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In the Matter of Tin Tin v. Thar Kyi

SUPREME COURT OF THE STATE OF NEW YORK Appellate Division, Fourth Judicial Department


February 17, 2012

IN THE MATTER OF TIN TIN,
PETITIONER-RESPONDENT,
v.
THAR KYI,
RESPONDENT-APPELLANT.

Appeal from an order of the Family Court, Oneida County (James R. Griffith, J.), entered March 9, 2011 in a proceeding pursuant to Family Court Act article 6.

Matter of Matter of Tin Tin v Kyi

Decided on February 17, 2012

Appellate Division, Fourth Department

Published by New York State Law Reporting Bureau pursuant to Judiciary Law § 431.

This opinion is uncorrected and subject to revision before publication in the Official Reports.

PRESENT: CENTRA, J.P., FAHEY, PERADOTTO, CARNI, AND LINDLEY, JJ.

The order, inter alia, granted custody of the parties' children to petitioner.

It is hereby ORDERED that the order so appealed from is unanimously affirmed without costs.

Memorandum: Respondent father appeals from an order granting custody of the parties' two children to petitioner mother, with visitation to the father as the parties agree. We reject the father's contention that there was not a sufficient evidentiary basis in the record for Family Court to determine that an award of custody to the mother was in the best interests of the children. The court conducted a fact-finding hearing at which the mother testified without contradiction that the father had physically and verbally abused her and that he had physically abused one of the children. The mother further testified that the father threatened her life shortly before the hearing. The father did not testify at the hearing and called no witnesses. In its findings of fact, the court stated that it found the mother to be credible. We therefore conclude that there was a sufficient evidentiary basis for the court to award custody of the children to the mother (see generally Eschbach v Eschbach, 56 NY2d 167, 171-174). "Evidence of the [father's] acts of domestic violence demonstrates that [he] possesses a character [that] is ill-suited to the difficult task of providing [his] young child[ren] with moral and intellectual guidance" (Matter of Moreno v Cruz, 24 AD3d 780, 781, lv denied 6 NY3d 712; see Costigan v Renner, 76 AD3d 1039, 1040, lv denied 17 NY3d 704, rearg denied 17 NY3d 891; Matter of Julie v Wills, 73 AD3d 777). We further conclude that the court sufficiently "state[d] the facts it deem[ed] essential" to its decision (CPLR 4213 [b]; see Family Ct Act § 165 [a]; Matter of Rocco v Rocco, 78 AD3d 1670).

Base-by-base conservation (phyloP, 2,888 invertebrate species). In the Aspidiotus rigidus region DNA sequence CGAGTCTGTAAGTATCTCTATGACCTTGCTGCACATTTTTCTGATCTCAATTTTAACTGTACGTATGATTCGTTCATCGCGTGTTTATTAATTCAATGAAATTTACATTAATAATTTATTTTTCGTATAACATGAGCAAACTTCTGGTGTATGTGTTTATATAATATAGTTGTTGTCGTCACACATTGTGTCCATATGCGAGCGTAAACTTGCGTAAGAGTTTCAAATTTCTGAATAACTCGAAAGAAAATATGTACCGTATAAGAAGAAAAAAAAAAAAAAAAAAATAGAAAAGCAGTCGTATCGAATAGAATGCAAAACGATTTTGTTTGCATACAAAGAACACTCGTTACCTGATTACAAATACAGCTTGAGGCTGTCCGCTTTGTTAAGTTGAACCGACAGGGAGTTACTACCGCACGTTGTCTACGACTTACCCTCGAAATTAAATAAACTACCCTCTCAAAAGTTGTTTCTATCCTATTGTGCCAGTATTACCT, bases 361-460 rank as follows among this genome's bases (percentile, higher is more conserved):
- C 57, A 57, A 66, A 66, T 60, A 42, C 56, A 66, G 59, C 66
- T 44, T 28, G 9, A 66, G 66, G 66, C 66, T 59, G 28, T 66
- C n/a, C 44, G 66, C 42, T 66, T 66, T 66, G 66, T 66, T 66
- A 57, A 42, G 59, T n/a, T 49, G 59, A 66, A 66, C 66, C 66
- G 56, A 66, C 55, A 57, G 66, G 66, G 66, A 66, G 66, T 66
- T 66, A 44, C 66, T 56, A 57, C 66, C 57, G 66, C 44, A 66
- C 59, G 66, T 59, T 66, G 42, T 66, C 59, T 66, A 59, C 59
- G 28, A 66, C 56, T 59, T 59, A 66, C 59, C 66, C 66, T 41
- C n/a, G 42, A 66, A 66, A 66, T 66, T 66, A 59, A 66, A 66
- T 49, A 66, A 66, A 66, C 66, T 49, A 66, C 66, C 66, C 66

Finally, contrary to the father's contention, we conclude that the court had subject matter jurisdiction over the custody proceeding pursuant to Domestic Relations Law § 76-c, based on evidence that the father had committed acts of physical violence against the mother and one of the children (see Matter of Callahan v Smith, 23 AD3d 957, 958). Although emergency jurisdiction is generally temporary, the court was authorized to make a permanent custody award because no other custody proceeding had been instituted in a competing forum and New York had become the children's home state following commencement of the proceeding (see § 76-c [2]).

Entered: February 17, 2012

Frances E. Cafarell Clerk of the Court

20120217

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